DETROIT -- During the 18 months he worked on a new version of the Chevrolet Cobalt, Mike Danowski saw consumer tastes change before his very eyes.
When he started, studies showed that styling was the No. 1 reason people bought Cobalts. By the time the vehicle rolled out, fuel economy had leapt to the top of the list, the Cobalt XFE project manager says.
The Cobalt team's timing couldn't have been better.
A combination of revised gear ratios, engine recalibration, and low-rolling-resistance tires improved highway fuel economy 9 percent, from 33 miles per gallon in highway driving for the base Cobalt to 36 mpg for the XFE.
When the Cobalt XFE hit the market in March, consumers applauded. The XFE accounts for about 8 percent of Cobalt's sales volume. "We thought it would be in the 2 to 3 percent range," says Chevrolet spokeswoman Nancy Libby. She says dealers have an 18-day supply of XFEs, the fastest turn of any Cobalt version.
Across the automotive world, designers and engineers are bending sheet metal, trying new tires, tweaking power trains, and performing automotive liposuction to eke out better mileage.
Huge changes will be needed in the future, but many are years away. Carmakers need better mileage today.
The top candidates for near-term improvement:
-- Better aerodynamics. Seemingly minor changes can make air flow more smoothly around a car.
-- Adjust engines. After decades of tuning the computer chips that govern engines for performance, engineers now favor fuel economy.
-- Lose weight. Even tough-guy trucks are dropping rugged steel hoods for aluminum ones.
Take the Ford Flex; based on the boxy Fairlane concept, it was never going to be aerodynamically slippery.
After the Fairlane's positive reception on the auto show circuit, Ford had decided to keep the same basic look.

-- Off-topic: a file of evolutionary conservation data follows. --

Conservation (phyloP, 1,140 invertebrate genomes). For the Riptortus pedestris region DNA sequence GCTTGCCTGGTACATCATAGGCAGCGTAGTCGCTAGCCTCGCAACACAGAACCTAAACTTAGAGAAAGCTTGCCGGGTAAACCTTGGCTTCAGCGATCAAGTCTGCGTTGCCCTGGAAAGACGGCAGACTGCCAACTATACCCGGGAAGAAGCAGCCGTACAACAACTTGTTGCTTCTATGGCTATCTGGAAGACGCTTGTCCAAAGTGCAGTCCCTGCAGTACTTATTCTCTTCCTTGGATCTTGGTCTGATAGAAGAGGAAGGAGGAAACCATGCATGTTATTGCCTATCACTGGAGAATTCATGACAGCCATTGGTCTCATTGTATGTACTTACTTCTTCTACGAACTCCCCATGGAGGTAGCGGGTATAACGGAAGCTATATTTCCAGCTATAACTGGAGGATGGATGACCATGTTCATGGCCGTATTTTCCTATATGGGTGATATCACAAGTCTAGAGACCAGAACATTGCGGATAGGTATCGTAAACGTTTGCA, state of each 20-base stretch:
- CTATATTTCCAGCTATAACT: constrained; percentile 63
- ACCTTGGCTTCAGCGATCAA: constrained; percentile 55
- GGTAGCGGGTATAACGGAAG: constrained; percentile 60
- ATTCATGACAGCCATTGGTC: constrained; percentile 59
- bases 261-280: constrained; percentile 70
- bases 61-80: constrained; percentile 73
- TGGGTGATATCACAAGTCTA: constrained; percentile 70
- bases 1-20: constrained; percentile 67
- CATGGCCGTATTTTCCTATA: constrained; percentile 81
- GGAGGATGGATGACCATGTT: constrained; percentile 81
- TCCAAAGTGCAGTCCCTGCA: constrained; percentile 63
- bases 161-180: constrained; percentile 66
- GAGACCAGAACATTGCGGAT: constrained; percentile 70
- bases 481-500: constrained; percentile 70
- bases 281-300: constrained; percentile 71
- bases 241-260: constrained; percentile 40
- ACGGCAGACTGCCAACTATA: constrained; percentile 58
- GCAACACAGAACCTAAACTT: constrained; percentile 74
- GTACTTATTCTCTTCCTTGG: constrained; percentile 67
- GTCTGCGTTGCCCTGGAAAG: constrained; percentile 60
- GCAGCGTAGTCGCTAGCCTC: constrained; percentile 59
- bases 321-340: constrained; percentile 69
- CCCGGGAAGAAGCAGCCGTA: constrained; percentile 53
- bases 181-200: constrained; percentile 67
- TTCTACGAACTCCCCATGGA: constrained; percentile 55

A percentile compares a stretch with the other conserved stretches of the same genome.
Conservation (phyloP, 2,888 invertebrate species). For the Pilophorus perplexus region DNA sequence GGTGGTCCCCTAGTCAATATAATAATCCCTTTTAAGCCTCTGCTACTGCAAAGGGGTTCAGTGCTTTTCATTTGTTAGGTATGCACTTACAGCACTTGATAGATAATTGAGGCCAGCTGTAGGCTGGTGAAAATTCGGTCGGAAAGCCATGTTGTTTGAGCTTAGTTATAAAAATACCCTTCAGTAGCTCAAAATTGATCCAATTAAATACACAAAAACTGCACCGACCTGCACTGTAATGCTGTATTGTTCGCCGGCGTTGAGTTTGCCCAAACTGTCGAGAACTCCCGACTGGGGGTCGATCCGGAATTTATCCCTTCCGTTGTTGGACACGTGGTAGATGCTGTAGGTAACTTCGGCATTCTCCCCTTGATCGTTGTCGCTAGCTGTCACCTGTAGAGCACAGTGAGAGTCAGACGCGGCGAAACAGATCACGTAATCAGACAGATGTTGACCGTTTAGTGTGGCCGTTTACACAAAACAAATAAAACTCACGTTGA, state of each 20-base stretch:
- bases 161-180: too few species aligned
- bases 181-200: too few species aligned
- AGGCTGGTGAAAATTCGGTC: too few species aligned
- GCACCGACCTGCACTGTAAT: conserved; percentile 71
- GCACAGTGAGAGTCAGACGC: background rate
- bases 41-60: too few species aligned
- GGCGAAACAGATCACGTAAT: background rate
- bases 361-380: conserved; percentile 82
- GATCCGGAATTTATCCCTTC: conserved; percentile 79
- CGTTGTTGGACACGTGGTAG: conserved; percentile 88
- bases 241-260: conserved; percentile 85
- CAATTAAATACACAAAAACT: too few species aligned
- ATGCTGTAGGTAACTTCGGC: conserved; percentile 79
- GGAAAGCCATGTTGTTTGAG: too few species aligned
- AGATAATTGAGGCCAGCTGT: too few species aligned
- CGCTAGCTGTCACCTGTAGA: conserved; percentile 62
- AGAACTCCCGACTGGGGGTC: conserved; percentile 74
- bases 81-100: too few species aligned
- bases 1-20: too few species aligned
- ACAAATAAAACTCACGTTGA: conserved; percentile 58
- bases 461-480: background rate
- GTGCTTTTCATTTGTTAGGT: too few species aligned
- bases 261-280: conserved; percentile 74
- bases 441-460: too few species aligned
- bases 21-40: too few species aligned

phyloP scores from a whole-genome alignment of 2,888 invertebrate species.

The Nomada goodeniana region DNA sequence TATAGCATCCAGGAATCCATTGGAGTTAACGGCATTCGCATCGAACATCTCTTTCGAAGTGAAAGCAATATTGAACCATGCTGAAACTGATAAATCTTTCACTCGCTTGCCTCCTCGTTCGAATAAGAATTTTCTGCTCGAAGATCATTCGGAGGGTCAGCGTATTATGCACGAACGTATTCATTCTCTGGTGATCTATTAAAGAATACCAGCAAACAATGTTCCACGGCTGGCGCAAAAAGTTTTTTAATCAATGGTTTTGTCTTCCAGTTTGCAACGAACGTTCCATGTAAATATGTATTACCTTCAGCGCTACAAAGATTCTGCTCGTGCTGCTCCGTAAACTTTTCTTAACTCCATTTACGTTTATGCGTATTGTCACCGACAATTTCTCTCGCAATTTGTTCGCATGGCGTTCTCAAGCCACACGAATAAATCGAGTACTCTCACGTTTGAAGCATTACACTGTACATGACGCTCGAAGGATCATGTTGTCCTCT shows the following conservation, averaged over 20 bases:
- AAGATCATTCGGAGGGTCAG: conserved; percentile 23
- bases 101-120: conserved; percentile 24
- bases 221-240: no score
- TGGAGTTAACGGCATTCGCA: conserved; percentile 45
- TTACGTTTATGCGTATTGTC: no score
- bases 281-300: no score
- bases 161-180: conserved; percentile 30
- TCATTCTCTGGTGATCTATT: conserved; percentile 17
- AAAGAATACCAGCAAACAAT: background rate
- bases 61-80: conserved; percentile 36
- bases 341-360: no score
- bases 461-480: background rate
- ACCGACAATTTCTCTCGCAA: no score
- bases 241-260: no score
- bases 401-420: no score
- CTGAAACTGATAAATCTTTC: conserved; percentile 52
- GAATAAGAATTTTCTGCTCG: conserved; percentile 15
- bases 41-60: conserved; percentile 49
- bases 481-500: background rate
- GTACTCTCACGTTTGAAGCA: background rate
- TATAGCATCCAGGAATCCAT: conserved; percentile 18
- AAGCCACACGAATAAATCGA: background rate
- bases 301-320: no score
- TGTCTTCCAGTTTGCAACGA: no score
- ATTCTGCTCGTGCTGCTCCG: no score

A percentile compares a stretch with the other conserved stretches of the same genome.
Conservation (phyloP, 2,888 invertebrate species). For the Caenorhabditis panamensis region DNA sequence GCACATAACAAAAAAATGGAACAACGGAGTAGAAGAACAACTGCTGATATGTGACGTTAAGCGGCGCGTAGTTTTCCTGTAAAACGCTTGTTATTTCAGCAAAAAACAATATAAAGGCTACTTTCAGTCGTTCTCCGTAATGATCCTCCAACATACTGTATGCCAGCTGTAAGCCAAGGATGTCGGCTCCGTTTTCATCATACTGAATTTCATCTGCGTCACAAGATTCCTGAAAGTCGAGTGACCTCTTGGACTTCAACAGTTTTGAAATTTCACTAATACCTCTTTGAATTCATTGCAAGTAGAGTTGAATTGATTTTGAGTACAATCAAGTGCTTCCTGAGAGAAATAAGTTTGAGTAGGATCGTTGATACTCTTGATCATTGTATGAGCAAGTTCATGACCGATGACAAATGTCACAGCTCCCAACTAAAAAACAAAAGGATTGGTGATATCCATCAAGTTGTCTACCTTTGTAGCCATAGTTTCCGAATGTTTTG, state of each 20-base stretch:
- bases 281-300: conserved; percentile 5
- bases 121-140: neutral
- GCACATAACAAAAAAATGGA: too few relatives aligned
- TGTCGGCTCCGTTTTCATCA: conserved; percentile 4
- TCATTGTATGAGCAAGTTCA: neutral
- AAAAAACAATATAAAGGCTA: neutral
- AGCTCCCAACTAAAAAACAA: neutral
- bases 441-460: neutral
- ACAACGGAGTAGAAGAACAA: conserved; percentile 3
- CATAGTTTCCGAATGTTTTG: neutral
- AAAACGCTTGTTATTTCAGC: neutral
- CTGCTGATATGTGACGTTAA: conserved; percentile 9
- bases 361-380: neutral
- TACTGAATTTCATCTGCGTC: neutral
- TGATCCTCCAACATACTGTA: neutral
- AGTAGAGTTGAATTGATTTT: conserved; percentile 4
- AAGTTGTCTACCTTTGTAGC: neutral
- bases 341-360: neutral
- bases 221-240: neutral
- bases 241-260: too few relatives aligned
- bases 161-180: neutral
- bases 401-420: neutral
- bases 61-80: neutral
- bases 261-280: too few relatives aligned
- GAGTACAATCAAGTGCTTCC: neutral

"From an aerodynamic standpoint, that really limited what we could do," says Wayne Koester, a Ford aerodynamic development engineer. "We couldn't change the shape of the roof or the sides because that's what made this a Flex--the boxiness."
So, designers and engineers focused on tweaking the details, such as squaring up the front fascia and "finessing" the rear corners.
Fairly minor tweaks reduced drag enough to improve fuel economy by one mile per gallon in highway driving.
The Flex has a coefficient of drag--a measure of a vehicle's air resistance--of 0.355. For competing vehicles, Ford says, the number is 0.375. Lower drag brings better fuel economy.
"Aerodynamics is one of the best ways" to boost fuel efficiency, says Richard Gresens, Flex chief designer. "If I'm going to change something a little bit on the sheet metal, and it gives me a little better aero co-efficient--hey, let's do it."
Tweaking the Hemi
Ralph Gilles, chief designer on the 2009 Dodge Ram, and his team turned to aerodynamics to boost the pickup's mileage. An associate says Gilles has made aerodynamics a "religion" in Chrysler LLC's design department.
The truck, redesigned for 2009, emerged from more than 200 hours in a wind tunnel with a coefficient of drag of .419 for the Ram 1500 Crew Cab 4x4. That compares with a coefficient of .463 for the 2008 Ram Quad Cab 4x4. For some pickups, coefficient of drag can be 0.5 or higher.
Chrysler engineers also tweaked the Hemi engine's cylinder cutoff system so it operates in a wider rpm range, enabling the vehicle to run longer in four-cylinder mode.
"There's more torque in the four-cylinder mode," says Mike Cairns, Ram chief engineer. "So you're able to propel the vehicle in four-cylinder mode more often."
Also, compression is up, and the efficiency of air and fuel flowing through the engine has been improved. The Hemi added the fuel-saving feature of variable valve timing, which changes the time the valves open and close to let the engine run at peak efficiency.
Then the pickup went on a diet. Engineers cut out 80 pounds, which might not seem like much on a 6,700-pound vehicle. But the weight loss, engine tweak, and improved aerodynamics combined to achieve a one mile per gallon improvement in fuel economy. That may seem paltry, but as Chrysler spokesman Bryan Zvibleman says, "We're fighting for every mile per gallon in this ultracompetitive segment."
Little changes add up, says Derrick Kuzak, Ford group vice president of global product development. He says he tells his team, "We need to treat every joule of energy in a vehicle like a precious commodity."
That means improving "every element of a vehicle, whether it's aero, rolling resistance, power train," driveline efficiency, or energy drains that don't move the vehicle, such as power windows or heated seats, he says.
"All of those, we're working on. We benchmark. We're improving."
Amy Wilson and Jamie LaReau contributed to this report.